God versus the gods. Interestingly, Jacob already has a “holy book” in his hand when he preaches to the people of Faddan-aram: What does it contain? Who wrote it? (Keep in mind that this story takes place right in the middle of the very first book of the Hebrew Bible: none of its books had been written yet.) Jacob acknowledges that some babies have gotten better after their parents prayed to Ishtar, but he says this is because the true God showed mercy on them anyway. Everyone debates whether Jacob and his blasphemies have been good or bad for Faddan-aram: the priests of Ishtar blame the current drought on Jacob (and one worshiper says he’s ready to kill Jacob and his family if the crops die), but Laban says Jacob has brought an increase to his flock. The people are fed up with the priests of Ishtar and are clearly ready for a change in religion, but it takes the miraculous healing of Rachel — accompanied by the drought-ending rain — to make them jump ship. Interestingly, although it is hinted that the priests in Babylon would not be happy with Jacob’s blasphemies or with Laban’s toleration thereof, there is no hint whatsoever that the folks back in Babylon have even heard about the destruction of the Ishtar temple in Faddan-aram when the film jumps ahead five years. Speaking of which, it is quite striking how, when the film jumps ahead five years, the first thing we see is a shot of some children — Jacob’s perhaps? — playing in and around the temple ruins. That building was a sacred space once, to some, but now it’s just another pile of sticks and stones.
Foreshadowing. Rachel is bothered by the sight of Jacob’s older sons playing rough with one another. Jacob shrugs it off and says the boys are just testing their strength because they think whoever’s the most powerful will be Jacob’s successor. Jacob then reminds his sons that physical strength isn’t everything, and that their ancestors Abraham and Isaac were the noblest of men, rather than the strongest. All of this, presumably, foreshadows how Jacob’s sons will ultimately turn against Rachel’s son long after she is gone — and how Joseph will be noble just like his ancestors.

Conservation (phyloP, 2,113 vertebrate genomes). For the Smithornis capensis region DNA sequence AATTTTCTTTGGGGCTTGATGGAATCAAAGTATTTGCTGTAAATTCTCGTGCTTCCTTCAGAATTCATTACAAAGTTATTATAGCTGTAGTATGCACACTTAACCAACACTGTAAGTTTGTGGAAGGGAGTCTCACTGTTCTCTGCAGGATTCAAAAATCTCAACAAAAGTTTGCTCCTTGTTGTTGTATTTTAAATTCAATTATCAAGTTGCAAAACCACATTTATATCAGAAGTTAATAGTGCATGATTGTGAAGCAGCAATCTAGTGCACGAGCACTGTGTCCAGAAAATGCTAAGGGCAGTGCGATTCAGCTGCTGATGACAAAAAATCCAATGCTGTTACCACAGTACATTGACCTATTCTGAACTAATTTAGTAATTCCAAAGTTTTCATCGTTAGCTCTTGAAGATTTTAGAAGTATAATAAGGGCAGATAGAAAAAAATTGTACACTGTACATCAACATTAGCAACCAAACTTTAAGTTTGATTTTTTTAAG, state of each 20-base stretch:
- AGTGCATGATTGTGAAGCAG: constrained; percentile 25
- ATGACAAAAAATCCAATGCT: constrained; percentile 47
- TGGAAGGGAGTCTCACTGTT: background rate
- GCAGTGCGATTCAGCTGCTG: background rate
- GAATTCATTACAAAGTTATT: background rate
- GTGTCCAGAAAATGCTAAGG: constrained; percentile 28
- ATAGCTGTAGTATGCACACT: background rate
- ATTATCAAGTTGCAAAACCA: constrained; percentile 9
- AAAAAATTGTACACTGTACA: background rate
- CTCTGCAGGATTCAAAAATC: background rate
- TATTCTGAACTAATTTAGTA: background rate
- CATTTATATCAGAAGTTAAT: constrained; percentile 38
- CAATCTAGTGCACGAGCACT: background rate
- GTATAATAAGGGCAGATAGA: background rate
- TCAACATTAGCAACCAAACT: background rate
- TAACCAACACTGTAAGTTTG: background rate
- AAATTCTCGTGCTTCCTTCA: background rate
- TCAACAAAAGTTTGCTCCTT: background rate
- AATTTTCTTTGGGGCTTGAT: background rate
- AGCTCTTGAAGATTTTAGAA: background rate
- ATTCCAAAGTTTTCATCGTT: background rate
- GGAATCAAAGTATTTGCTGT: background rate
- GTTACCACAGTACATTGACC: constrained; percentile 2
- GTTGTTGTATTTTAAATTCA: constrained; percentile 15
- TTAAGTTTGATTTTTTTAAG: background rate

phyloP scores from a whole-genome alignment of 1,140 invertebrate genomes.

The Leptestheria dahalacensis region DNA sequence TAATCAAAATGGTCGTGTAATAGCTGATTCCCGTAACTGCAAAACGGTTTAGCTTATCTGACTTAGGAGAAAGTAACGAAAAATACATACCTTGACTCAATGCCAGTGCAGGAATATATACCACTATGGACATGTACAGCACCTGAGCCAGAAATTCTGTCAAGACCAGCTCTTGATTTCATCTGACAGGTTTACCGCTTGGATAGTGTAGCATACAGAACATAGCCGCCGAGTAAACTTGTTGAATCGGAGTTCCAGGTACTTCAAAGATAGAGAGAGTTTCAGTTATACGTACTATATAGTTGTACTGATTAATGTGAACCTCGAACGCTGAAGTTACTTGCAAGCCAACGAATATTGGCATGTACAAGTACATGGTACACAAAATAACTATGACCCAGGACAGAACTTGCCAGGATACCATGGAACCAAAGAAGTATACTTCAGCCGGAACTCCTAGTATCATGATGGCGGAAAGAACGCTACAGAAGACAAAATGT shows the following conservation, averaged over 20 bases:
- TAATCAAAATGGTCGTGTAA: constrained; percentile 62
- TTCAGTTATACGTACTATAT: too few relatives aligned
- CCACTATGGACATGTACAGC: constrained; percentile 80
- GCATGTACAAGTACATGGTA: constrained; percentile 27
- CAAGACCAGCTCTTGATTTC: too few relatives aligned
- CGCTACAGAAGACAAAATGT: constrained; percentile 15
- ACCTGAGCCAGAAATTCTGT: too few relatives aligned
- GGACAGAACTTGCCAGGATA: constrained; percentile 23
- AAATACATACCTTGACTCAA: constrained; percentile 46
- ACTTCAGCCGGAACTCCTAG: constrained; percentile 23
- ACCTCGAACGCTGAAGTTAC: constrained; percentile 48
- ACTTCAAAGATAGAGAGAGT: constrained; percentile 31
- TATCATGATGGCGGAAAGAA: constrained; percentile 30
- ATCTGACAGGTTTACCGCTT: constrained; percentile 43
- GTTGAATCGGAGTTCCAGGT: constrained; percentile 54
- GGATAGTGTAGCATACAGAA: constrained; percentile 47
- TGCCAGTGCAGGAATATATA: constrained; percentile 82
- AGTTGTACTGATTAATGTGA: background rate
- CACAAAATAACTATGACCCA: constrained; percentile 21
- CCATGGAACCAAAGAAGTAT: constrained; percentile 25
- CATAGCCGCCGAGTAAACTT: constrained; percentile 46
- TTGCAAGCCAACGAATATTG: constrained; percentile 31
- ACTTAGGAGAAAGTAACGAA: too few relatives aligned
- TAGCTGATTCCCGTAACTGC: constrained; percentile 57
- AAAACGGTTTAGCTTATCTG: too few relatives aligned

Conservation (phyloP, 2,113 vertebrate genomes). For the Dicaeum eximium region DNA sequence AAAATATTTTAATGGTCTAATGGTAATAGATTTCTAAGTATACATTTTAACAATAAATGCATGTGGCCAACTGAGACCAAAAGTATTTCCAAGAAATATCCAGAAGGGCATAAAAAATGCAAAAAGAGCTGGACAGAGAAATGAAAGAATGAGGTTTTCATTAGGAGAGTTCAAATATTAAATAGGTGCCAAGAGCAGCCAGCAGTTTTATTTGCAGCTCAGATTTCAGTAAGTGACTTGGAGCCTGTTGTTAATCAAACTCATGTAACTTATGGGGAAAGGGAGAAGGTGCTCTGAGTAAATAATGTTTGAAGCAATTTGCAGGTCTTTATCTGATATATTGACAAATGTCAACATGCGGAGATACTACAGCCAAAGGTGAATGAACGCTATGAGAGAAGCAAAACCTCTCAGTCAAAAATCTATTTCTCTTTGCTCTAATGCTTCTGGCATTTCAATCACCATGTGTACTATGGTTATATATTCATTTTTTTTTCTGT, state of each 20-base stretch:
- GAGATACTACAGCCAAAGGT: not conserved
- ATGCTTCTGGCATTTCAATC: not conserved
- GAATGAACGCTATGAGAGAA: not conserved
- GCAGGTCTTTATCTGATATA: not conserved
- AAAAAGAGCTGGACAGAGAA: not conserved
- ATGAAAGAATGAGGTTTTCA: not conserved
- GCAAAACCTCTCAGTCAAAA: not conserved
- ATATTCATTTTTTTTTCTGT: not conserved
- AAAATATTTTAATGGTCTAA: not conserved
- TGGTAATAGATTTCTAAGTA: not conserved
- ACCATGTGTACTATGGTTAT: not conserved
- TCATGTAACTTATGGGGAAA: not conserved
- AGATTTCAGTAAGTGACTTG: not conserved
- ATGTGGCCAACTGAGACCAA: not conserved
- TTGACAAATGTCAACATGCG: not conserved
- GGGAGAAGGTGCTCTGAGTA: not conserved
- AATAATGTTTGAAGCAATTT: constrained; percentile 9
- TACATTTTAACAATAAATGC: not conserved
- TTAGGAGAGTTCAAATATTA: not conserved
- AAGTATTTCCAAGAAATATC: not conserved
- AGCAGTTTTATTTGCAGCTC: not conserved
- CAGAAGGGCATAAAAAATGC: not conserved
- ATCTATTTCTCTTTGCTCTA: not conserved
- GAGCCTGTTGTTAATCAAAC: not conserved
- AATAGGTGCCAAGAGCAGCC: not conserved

Timeline issues. An opening subtitle says the story begins in 1160 BC. This is much, much later than most historians would place the lives of Jacob and Joseph (to the degree that they would grant any historicity to these stories at all). Indeed, it is later than most historical estimates for the Exodus, which took place several generations after Jacob and Joseph had moved the entire Israelite clan into Egypt.
Rachel has apparently been waiting for a child for “11 years” when Joseph is born. But when Joseph is 5 years old, Jacob and Rachel take him to the well where they first met and tell him that they met 15 years ago — and that Jacob didn’t marry either Leah or Rachel until after he had worked for Laban for 7 years. Something here doesn’t add up — was Rachel waiting to have a child a year before she and Jacob had even met? was she waiting to have a child before she and Jacob had actually married? — but this could be a translation problem rather than a problem with the original script. In any case, Genesis 31 indicates that Jacob stayed with Laban for 20 years altogether.
Theological issues. The second episode begins with Rachel being saved from death miraculously as she gives birth to Joseph, and it ends with her dying as she gives birth to Benjamin. If her salvation at the beginning of the episode was a sign of God’s power, how are we to understand her death at the end of the episode? Why did God intervene in one case and not in the other? Simply because pagans were watching the first time but there were no pagans around the second time? I am curious to see if questions like these are addressed by the characters in future episodes.
Ties to other traditions. Farez, one of Jacob’s earlier converts, is arrested by the priests and condemned to be tossed into a fire from a sort of vertical platform. Jacob remarks that this is what King Nimrod once did to his grandfather Abraham — and as it happens, that incident is also depicted in a film from Iran called Abraham, the Friend of God, which I saw as part of the research for my essay last year.
Here is the subtitled version of the first two episodes (and the third):
And here are the English-dubbed versions: